Man-in-the-street Paying Back Temasek Losses?
Shortly thereafter, I learnt about the Medisave Minimum Sum increase which registers the largest jump of $11,000 from the previous year as compared to a relatively modest $4,500 to $6,500 year-on-year increase in each of the preceding 5 years. Was inflation really THAT exceptionally bad in 2008/2009 as compared to 2007/2008?
Consequently, if you sell your flat for anything less than this value, you can't even dream of seeing anything in cash - everything goes into the CPF account. Apparently, when you sell below the valuation (valuers are HDB appointed and IRAS licensed, by the way), you are obligated to top-up the difference between sale price and valuation back into your CPF account as well. This was reportedly 'enforced loosely' - until now.
When sale prices are naturally heading southward and people in difficulty are finding themselves forced to sell their flats cheaply to save themselves, it is a mystery to me why the authorities would put such folks in a catch-22 situation - if they keep the flat, they wouldn't be able to service the loans; and they can't sell their flat either because they would be obligated to come up with cash to make up the difference (which they obviously don't have).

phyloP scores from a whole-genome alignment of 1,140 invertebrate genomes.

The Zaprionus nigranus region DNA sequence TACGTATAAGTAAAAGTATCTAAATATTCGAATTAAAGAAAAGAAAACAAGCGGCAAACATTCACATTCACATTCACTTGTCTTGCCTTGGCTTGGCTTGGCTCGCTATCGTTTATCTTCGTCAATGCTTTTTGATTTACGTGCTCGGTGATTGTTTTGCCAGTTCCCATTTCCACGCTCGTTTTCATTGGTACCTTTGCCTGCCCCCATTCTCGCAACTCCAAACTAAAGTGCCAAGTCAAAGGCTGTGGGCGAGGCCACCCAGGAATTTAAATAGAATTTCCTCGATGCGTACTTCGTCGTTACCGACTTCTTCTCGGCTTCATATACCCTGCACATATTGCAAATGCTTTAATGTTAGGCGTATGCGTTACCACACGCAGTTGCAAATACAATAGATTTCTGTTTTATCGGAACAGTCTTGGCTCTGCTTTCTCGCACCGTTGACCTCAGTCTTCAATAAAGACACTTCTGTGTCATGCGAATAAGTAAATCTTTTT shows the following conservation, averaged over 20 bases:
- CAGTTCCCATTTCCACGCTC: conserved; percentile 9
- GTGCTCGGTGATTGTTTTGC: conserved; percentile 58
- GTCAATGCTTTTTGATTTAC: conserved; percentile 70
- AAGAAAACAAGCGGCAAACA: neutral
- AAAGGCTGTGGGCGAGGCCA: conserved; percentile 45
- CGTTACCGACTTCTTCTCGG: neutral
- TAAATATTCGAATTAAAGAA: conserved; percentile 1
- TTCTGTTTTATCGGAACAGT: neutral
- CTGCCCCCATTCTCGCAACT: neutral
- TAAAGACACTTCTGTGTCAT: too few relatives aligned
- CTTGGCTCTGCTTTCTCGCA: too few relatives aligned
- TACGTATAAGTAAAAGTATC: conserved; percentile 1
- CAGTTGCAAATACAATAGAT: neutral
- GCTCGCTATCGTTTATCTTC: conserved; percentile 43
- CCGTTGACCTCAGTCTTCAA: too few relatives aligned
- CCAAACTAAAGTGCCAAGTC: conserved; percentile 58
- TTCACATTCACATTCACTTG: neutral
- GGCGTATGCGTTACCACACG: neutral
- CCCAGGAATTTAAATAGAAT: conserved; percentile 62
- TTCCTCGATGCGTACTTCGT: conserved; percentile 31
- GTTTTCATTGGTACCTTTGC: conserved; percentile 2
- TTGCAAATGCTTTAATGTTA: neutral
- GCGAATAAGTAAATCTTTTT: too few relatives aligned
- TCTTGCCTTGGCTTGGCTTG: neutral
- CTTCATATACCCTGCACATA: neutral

Any which way I look at this, it seems as though only the CPF/HDB coffers will benefit - if the top-up is made, the actual financial loss of the sale is borne by the house owner (who forks it all out in cash), and if there is a default in the housing loan repayment, HDB can simply repossess the flat and resell it for a (handsome) profit.
So, that brings me to ask the question, "who stands to benefit the most" and the answer seems to be an obvious CPF/HDB/Civil Service which invariably leads back to the same coffers (more or less) - Ministry of Finance, which in turn finances Temasek Holdings.
In any case, it sure doesn't look as though the man in the street is in anyway a better position to deal with the current difficult financial situation - in fact, it just got worse.